Once last fall, world stock markets lost a trillion dollars in value in a single day, or maybe it was a week, and I found the evident impossibility of this somehow at once appalling and exhilarating. I wondered why—why it was exhilarating, that is. Was it the suggestion, the proof even, that this supposed value had not been actual at all, had been nothing, a projection, a magic trick? Why would that be exhilarating? Some of my own money was vanishing (as my wife reminded me, asking why I was laughing), and to most humans, the sense of a vast and necessary structure dissolving into thin air like Prospero’s cloud-capp’d towers might be gloom-inducing in the extreme.
Along about the same time, the Large Hadron Collider in Switzerland was being set up for its first test run, and there was speculation that the machine could so focus the random possibilities of particle collision as to swallow up the planet and all of us with it. A mini black hole might be created, doomsayers warned, a spot of “true vacuum” that could actually draw in the entire universe at the speed of light—all matter and energy and all time and space—and leave nothing at all behind. Nothing at all.
This possibility, like the vanishing trillions of cash value, was exhilarating too, only awe-inspiring rather than appalling—godlike laughter as against demonic glee.
Not long before these two possibilities stepped forward (the trillions are still gone, for now, but the wrapping-up of space and time appears unlikely, for now), I found I could think a thought that seems of a piece with these. Like them it relates to the sort of universe we live in, the idea that we can actually know what sort that is, and the consequences of such knowledge, for one self (mine) and for others whom I have read and thought about.
My thought or insight was that there is no death. It wasn’t any kind of conviction about life after death, i.e., continuing on in the spirit realm, or passing into another form, or persisting as consciousness after the death of the body, none of which (at least when stated thus baldly) has ever had much resonance for me. It was something like the opposite: that the universe can’t outlive or transcend consciousness.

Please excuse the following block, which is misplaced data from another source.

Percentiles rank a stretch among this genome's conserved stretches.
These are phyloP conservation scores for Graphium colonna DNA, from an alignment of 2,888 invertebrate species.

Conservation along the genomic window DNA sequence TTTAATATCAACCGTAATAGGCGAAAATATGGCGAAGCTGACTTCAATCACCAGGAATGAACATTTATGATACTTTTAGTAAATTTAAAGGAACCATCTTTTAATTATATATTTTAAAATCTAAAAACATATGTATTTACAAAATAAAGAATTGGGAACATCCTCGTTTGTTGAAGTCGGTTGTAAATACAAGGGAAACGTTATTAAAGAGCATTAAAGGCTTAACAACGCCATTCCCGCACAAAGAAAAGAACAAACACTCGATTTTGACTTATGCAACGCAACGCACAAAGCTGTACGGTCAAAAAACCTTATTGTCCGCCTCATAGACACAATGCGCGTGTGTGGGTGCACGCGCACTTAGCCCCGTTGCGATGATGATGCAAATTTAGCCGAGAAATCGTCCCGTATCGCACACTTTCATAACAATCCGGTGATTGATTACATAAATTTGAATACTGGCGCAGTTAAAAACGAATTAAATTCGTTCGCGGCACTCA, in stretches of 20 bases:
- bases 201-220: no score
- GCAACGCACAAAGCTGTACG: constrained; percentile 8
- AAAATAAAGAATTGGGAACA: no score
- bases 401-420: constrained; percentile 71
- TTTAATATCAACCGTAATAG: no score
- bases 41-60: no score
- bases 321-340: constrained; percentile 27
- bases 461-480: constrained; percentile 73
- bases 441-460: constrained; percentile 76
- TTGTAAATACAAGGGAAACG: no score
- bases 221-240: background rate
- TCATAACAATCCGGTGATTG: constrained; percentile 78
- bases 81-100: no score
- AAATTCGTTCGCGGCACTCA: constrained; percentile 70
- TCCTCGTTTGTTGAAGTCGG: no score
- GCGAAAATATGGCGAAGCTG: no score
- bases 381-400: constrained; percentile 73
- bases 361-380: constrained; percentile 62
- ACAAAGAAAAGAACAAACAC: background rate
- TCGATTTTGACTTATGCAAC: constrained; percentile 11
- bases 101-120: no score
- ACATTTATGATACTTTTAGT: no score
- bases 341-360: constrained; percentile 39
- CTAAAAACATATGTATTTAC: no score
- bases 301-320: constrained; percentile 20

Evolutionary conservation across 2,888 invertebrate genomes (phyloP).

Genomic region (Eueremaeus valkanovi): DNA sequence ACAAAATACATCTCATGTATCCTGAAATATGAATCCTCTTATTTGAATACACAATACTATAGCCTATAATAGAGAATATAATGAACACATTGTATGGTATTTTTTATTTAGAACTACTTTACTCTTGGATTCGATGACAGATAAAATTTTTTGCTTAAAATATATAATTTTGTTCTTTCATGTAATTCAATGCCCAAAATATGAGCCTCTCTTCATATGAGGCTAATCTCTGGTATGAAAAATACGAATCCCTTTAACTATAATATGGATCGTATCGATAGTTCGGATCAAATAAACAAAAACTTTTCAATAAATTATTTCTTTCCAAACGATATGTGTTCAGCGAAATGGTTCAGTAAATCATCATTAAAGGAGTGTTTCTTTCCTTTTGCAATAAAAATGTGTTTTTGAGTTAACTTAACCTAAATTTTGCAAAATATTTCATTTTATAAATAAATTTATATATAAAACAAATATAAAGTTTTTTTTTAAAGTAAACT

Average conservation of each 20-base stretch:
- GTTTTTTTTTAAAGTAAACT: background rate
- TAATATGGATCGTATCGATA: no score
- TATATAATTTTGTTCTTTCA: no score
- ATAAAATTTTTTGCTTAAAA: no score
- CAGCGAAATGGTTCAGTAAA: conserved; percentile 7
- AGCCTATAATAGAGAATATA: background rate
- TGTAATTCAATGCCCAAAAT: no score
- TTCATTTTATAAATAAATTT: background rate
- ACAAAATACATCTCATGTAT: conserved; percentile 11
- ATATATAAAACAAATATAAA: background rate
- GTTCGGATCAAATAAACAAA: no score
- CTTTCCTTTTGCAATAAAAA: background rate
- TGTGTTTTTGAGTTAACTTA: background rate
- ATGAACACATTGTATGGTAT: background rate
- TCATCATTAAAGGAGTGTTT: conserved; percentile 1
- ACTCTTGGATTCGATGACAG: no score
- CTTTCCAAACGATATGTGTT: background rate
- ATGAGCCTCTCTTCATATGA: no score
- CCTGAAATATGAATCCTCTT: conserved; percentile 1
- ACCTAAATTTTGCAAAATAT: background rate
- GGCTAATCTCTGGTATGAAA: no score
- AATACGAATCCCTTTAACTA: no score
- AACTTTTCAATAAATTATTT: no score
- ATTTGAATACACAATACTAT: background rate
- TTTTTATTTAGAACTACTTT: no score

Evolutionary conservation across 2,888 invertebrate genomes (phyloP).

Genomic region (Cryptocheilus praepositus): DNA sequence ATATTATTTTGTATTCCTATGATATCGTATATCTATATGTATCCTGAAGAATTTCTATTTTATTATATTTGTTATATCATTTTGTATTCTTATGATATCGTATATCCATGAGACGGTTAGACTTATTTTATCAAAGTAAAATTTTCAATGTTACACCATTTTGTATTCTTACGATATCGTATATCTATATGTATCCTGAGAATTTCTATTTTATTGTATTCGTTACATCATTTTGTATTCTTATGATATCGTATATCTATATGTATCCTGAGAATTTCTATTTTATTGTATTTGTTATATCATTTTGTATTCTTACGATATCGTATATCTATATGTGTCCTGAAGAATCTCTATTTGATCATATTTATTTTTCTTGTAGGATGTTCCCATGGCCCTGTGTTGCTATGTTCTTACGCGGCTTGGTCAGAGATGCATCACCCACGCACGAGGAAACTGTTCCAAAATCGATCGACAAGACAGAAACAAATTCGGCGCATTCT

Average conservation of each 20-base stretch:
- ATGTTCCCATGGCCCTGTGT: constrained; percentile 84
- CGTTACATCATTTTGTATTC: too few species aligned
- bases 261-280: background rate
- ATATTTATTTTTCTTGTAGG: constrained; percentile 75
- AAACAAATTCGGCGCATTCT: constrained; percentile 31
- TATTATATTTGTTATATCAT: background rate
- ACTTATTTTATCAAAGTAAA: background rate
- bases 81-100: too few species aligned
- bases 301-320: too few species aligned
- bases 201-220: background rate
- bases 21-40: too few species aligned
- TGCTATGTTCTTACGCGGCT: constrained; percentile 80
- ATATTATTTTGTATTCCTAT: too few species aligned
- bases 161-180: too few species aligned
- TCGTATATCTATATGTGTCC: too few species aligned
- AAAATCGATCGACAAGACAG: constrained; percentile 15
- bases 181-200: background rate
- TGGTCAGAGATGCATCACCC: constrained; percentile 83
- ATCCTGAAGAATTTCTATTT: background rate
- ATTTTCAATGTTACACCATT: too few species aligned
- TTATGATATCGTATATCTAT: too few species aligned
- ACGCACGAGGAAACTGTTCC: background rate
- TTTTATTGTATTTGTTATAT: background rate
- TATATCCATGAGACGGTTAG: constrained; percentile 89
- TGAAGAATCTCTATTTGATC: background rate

The first inklings of my notion had actually arisen some years before, when a friend was dying of aggressive prostate cancer at less than sixty years of age (“The early birds are checking in,” he said of our generation). He was an inordinately cheerful man with a huge appetite for existence, several kids by three wives, and a relisher of his own past experiences and delights, of which it seemed he had forgotten none. He was hardly in denial about dying, enjoying what was left to him to enjoy, but he was fretful too—he didn’t know how he was supposed to manage this looming end. I sent him a quotation from Montaigne I like: “If you know not how to die, never trouble yourself; nature will fully instruct you upon the spot; she will exactly do that business for you; take you no care.” He enjoyed this and found so much comfort in reading it over that his wife said his printout of it would become illegible, wrinkled and stained with hospital orange juice and sweat, and have to be replaced now and then. After his death, his wife wrote to me about how sad it seemed that he died relatively young, with so much more to see and do and feel. And though of course I had to concede that it was impossible not to think in that way, I described to her this inchoate idea I had that somehow any amount of consciousness is everything, is all, is the whole of existence. One moment of looking through the window at the world is the world. It is as much of the world as any life, no matter how long, will ever have. A short life is as full as a long one.
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